How to survive the Moscow Metro
Cost: 50 rub per ride – Can buy multiple ride tickets
How to use: You can buy a single ride ticket or multiple ride ticket. Ride means from one stop to the next, although remembering that you can travel as many stations as you want on one “ride” means you can go from station to station checking out the architecture and only paying once.
Importantly, none of the cashiers speak English and the machines are very difficult to use unless you both speak Russian and understand Russian Cyrillic. However, if you just go up to the cashier and hold up 1 finger they know you mean one ride, or both hands for 10 rides. If you want to buy more rides, I would suggest being prepared with a piece of paper and to write 20 on it or 50 or however many you are seeking. Numbers are the same so they will understand that.
When you get on the train you will notice (or not notice as I did the first time) that the stations only have the name of the station written once on the wall, where the train pulls in, thus obscuring the name from people waiting on the platform and people waiting on the train. I would really suggest writing the name of your closet station down in Russian so you can see where you need to go on metro maps and on the light up signs (left) in the trains that tell you where you are. Sometimes the lights are a bit off centre and it is difficult to tell which station you are at. A much simpler method is to plan ahead and see how many stops you need to go and then count the stops.
If you need to change trains at any point, a crucial thing to remember is that the colours of the lines mean nothing, and change from map to map, so make sure you remember the number of the line your hotel is on and not the colour.
Stations are marker from the outside by a large red “M” for Metro, try to make sure at the larger stations that you get back on the train at the place you popped out. The reason for this is, if you find yourself at the same location on a different number line, you are, actually at a different station. You can likely find your way to the correct line via a series of long tunnels, sometime through shopping centres, but trust me, save yourself the pain. For example, the station for Red Square is called Ploschad Revolution, and is on line number 3, however should you get on at the entrance for line 1 the station is called Teatralnaya and is miles away via underground tunnel, likewise there is also an entrance to line 4, in which case the station will be called Okhotny Ryad and you will need to go through a shopping centre to get back to line 3. I’m sure you get my point.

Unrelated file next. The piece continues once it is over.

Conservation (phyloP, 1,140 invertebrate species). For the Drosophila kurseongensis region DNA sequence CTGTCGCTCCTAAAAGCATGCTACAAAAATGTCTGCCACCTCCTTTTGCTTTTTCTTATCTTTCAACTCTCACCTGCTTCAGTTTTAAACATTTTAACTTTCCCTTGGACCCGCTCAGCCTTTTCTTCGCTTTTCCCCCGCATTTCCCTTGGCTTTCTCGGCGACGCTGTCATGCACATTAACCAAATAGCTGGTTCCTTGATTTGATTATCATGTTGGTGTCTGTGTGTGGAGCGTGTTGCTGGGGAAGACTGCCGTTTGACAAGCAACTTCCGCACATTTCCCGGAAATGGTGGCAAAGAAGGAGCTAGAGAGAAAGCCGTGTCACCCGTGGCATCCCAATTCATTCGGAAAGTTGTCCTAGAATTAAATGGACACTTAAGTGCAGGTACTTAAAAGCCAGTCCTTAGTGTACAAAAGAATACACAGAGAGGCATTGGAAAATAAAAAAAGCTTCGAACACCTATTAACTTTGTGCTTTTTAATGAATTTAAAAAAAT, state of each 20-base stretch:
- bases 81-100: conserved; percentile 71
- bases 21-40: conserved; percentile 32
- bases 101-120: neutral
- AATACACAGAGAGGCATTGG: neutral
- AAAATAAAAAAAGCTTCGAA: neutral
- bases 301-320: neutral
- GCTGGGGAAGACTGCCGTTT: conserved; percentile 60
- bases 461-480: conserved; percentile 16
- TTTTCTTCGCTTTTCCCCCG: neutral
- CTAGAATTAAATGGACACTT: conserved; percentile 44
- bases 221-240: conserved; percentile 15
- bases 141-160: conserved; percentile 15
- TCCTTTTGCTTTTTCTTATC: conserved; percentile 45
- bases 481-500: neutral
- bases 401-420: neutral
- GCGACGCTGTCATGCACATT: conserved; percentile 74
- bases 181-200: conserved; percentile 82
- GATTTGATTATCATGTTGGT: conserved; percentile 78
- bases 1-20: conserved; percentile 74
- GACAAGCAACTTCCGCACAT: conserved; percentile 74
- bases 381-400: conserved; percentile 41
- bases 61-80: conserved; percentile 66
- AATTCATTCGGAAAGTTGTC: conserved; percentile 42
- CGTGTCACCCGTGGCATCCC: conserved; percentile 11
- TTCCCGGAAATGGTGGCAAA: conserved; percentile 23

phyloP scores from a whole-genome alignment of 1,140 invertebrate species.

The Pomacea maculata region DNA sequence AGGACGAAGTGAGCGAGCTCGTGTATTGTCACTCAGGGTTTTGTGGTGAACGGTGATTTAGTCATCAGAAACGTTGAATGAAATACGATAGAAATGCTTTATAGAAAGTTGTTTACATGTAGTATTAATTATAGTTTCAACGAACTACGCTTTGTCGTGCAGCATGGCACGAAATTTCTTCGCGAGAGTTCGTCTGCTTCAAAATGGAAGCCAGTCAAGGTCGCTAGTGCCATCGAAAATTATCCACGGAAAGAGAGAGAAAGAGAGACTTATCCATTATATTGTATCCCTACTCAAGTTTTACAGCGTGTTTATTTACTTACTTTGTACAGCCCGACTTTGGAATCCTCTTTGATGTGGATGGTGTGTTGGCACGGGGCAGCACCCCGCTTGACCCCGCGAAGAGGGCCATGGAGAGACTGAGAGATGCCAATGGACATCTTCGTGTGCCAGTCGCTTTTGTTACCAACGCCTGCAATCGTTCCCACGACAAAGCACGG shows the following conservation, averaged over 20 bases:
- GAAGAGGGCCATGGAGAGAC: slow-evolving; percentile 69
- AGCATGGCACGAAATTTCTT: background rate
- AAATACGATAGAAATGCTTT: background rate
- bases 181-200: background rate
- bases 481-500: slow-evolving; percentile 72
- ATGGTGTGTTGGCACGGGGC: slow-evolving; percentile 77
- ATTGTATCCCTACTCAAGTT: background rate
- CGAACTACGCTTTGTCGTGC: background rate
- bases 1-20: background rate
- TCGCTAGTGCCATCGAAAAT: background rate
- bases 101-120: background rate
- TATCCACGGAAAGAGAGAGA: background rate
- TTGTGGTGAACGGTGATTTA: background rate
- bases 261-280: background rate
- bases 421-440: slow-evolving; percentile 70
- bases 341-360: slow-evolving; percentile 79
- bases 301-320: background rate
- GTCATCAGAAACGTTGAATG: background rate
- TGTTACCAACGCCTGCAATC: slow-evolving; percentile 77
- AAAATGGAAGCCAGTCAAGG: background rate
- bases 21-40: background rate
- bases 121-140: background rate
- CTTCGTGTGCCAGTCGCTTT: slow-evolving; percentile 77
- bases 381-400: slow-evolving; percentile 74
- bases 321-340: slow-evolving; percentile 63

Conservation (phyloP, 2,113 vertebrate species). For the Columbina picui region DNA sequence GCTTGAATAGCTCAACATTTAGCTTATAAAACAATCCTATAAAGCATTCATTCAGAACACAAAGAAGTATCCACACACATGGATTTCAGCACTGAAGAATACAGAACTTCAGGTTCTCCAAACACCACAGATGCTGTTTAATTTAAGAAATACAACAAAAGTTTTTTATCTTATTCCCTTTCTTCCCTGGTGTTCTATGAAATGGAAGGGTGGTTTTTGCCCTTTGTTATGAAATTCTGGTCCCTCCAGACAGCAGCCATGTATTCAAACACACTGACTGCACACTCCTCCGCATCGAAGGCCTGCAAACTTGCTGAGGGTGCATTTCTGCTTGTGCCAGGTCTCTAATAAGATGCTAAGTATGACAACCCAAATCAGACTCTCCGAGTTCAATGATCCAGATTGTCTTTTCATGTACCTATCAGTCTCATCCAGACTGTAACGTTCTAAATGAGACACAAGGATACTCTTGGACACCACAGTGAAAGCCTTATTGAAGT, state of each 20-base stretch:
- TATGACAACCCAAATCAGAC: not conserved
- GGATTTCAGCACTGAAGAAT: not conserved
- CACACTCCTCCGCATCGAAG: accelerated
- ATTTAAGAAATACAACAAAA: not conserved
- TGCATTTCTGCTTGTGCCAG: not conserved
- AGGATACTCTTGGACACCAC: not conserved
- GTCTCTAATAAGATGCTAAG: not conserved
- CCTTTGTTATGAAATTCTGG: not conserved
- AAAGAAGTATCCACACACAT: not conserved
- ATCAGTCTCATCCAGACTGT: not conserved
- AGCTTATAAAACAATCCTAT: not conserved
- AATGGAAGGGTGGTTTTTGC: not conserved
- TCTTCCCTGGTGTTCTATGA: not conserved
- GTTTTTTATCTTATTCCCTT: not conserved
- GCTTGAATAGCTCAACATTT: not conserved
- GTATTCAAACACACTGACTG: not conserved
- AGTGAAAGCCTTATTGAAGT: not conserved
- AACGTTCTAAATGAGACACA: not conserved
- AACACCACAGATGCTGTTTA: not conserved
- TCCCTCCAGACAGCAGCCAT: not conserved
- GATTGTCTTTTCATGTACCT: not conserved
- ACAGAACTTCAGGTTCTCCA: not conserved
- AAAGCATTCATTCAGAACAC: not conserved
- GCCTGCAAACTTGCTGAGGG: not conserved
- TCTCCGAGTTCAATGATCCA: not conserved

Watch out for pick pockets, do not use those awful fanny packs or bum bags like most America tourist wear, you will have everything stolen. Watch out for the heavy doors at the entrance/exit to the stations, they are very heavy and most people will just let them swing back and hit you in the face.
Most of the stations are amazing, built during communist times, it was Stalin who said “You will travel in palaces!” to the people of Moscow, most notably spectacular stations are listed below.
Novoslobodskaya Station: Beautiful Stained Glass Windows (Line 5)
Ploshchad Revolyutsii Metro Station: Bronze sculpture, make sure you rub the dog’s nose for good luck (Line 3)
Kievskaya Station: Ornate frames and mosaics of Russian History, if it were not for the trains constantly rushing through, you might think you were in the Palace of Versailles! (Line 4)
Komsomolskaya Station: Fabulous Baroque design, with Mosaics depicting the communist period adorning the ceiling. (Line 1)